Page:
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Jerry Citarella: It’s required minimum distribution season again

Financial Truth

Posted: October 25, 2011 1:55 a.m.
Updated: October 25, 2011 1:55 a.m.
 

 

'Tis the season to take money… even if you don’t want to.

The IRS has given us the gift of tax deferral, with limits. At a certain point it says enough is enough.

This is when you’re required to take what’s known as a required minimum distribution, or RMD, from many types of retirement accounts. Withdrawals are not an option, and you can be heavily penalized if you don’t abide by the rules.

The IRS giveth, and the IRS taketh away.

It’s actually not a bad deal, but it does come as a surprise to many. Rules clearly state the minimum amounts a retirement plan account owner must withdraw annually, starting with the year he or she reaches age 70 1/2 or, if later, the year in which he or she retires.

This must then continue each year until the account owner dies or the balance is exhausted. You don’t, however, have to withdraw proportionately from all of your plans, nor are you limited to how much you can take in total. This is where some people get confused.

I say this is RMD season because it’s when most companies holding individual retirement accounts and other types of retirement plans start sending RMD notices to their account holders. Some will tell you how much you’re supposed to take, while others will only tell you that it’s time.

Confusion can start when multiple retirement accounts are held. The rules require that you take out a specific amount from all retirement accounts, but you don’t have to withdraw from each account.

Also, if you’ve already withdrawn for other reasons, those transactions do count as part of your RMD requirement. Some people end up taking more than necessary, and others withdraw from accounts in which the assets would be better left alone.

Here’s a simple description of how the RMD works:

As stated earlier, with certain types of plans, the process must start the year you turn 70 1/2; unless you’re not yet retired. Calculations are based on the prior year-end (Dec. 31) value of all your eligible retirement plans. This amount is used with applicable IRS life-expectancy tables and rates.

Once the numbers are crunched, a specific amount needs to be withdrawn within the year. This amount can be taken from one account or spread across all retirement accounts held by a given individual. It can also be taken from multiple accounts, but not all. The choice is yours, as long as the amount is correct based on the formula.

You can also take the distribution based on the life expectancy of you and another person. Most often, a spouse is used in the calculation, but you can use children, as well. This may take a bit more planning and structure, but it can be done.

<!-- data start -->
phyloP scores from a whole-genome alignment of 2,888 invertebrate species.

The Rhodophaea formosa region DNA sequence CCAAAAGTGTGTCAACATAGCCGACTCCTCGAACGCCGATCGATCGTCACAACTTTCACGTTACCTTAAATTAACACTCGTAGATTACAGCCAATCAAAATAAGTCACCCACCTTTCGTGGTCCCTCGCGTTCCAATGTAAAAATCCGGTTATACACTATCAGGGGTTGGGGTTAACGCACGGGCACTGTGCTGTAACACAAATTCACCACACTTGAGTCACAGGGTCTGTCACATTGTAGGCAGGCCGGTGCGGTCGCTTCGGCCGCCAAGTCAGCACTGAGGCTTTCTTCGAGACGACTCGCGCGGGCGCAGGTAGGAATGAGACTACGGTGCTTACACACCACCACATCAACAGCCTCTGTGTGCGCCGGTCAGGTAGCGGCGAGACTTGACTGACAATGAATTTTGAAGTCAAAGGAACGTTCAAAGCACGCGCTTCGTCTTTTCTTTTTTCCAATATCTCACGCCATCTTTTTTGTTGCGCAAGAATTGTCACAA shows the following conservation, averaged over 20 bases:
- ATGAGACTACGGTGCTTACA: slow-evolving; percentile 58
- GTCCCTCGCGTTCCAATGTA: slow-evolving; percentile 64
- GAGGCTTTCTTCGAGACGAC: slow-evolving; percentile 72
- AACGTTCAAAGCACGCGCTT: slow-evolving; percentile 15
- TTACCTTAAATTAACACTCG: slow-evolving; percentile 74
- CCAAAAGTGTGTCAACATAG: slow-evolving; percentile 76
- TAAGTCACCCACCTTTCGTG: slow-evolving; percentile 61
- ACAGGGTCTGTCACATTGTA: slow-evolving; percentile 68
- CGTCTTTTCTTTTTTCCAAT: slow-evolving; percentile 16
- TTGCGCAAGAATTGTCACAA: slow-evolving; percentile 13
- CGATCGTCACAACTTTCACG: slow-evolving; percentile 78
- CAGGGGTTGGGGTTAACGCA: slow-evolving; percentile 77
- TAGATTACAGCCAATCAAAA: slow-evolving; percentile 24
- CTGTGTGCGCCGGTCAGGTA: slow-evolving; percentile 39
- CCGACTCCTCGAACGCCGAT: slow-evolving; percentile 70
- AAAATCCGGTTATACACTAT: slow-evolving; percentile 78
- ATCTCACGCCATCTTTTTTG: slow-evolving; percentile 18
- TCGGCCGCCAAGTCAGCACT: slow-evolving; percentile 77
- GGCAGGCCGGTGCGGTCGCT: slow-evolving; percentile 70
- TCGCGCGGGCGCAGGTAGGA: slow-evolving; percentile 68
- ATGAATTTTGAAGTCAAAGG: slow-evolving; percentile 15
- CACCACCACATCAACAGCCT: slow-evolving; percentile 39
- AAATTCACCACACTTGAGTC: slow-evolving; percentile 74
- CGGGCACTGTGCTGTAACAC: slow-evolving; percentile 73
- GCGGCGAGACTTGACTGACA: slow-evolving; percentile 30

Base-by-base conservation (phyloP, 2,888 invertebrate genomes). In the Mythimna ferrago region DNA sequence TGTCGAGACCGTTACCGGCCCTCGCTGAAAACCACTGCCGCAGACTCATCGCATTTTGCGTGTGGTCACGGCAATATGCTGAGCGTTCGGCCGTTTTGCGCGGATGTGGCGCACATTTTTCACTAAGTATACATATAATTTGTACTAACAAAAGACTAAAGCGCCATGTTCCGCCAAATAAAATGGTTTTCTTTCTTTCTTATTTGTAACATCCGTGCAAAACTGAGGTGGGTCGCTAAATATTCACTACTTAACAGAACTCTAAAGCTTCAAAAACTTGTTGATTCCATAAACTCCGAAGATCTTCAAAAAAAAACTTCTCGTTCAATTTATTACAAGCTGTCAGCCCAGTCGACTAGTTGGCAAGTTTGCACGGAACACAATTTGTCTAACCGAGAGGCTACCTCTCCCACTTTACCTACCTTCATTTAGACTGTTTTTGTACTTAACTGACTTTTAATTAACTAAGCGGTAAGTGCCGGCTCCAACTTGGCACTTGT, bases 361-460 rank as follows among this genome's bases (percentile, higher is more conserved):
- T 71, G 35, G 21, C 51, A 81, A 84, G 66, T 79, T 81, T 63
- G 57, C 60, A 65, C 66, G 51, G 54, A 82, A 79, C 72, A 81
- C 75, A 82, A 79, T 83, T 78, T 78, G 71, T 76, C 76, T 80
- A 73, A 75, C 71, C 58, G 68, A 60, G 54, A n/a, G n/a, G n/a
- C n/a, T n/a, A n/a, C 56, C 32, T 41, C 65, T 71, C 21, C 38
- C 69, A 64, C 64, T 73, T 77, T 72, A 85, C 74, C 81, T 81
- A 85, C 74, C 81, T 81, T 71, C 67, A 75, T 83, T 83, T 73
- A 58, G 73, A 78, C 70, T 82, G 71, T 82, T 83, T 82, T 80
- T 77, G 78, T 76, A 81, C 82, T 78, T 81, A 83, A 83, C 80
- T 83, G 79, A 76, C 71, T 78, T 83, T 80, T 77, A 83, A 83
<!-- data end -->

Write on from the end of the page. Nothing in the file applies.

These options can effectively reduce the amount you are required to take out, but when children are used, it can change the way they are permitted to receive the funds upon the account-holder’s death.

Additional planning and consideration is necessary. If you don’t need the money and you want to defer taxes due on withdrawals for as long as possible, it could be advantageous to consider joint life options.

For this next point, I’m pulling the information exactly as it reads on the IRS website. This is regarding penalties for not abiding by the RMD rules: “If an account owner fails to withdraw a RMD, fails to withdraw the full amount of the RMD, or fails to withdraw the RMD by the applicable deadline, the amount not withdrawn is taxed at 50 percent.”

Companies that hold IRAs are beginning to send out notices as reminders. If you have retirement accounts and you’ve already made your withdrawals, you can disregard the notices. It doesn’t mean you didn’t make any withdrawals. Companies send the notices, regardless.

Conversely, if you don’t get a notice, it doesn’t mean the company forgot about you and you get a free year. Ultimately, it’s your responsibility to take the necessary RMD.

Either you or your adviser should schedule the calculations and make sure you don’t miss the withdrawal or make a mistake in calculating it. You don’t want to pay that penalty.

Jerry Citarella is the owner of Infinity Wealth Management www.InfinityGoals.com. 23734 Valencia Blvd., Suite 301, Valencia, (661) 255-9555, ext. 11. He is also the author of “The Truth Helps” series of financial planning books. Mr. Citarella’s column reflects his own views and not necessarily those of The Signal. Submit questions to: jcitarella@nextfinancial.com. Securities and investment advisory services offered through NEXT Financial Group Inc. Member FINRA/SIPC. Infinity Wealth Management is not an affiliate of NEXT Financial Group Inc.

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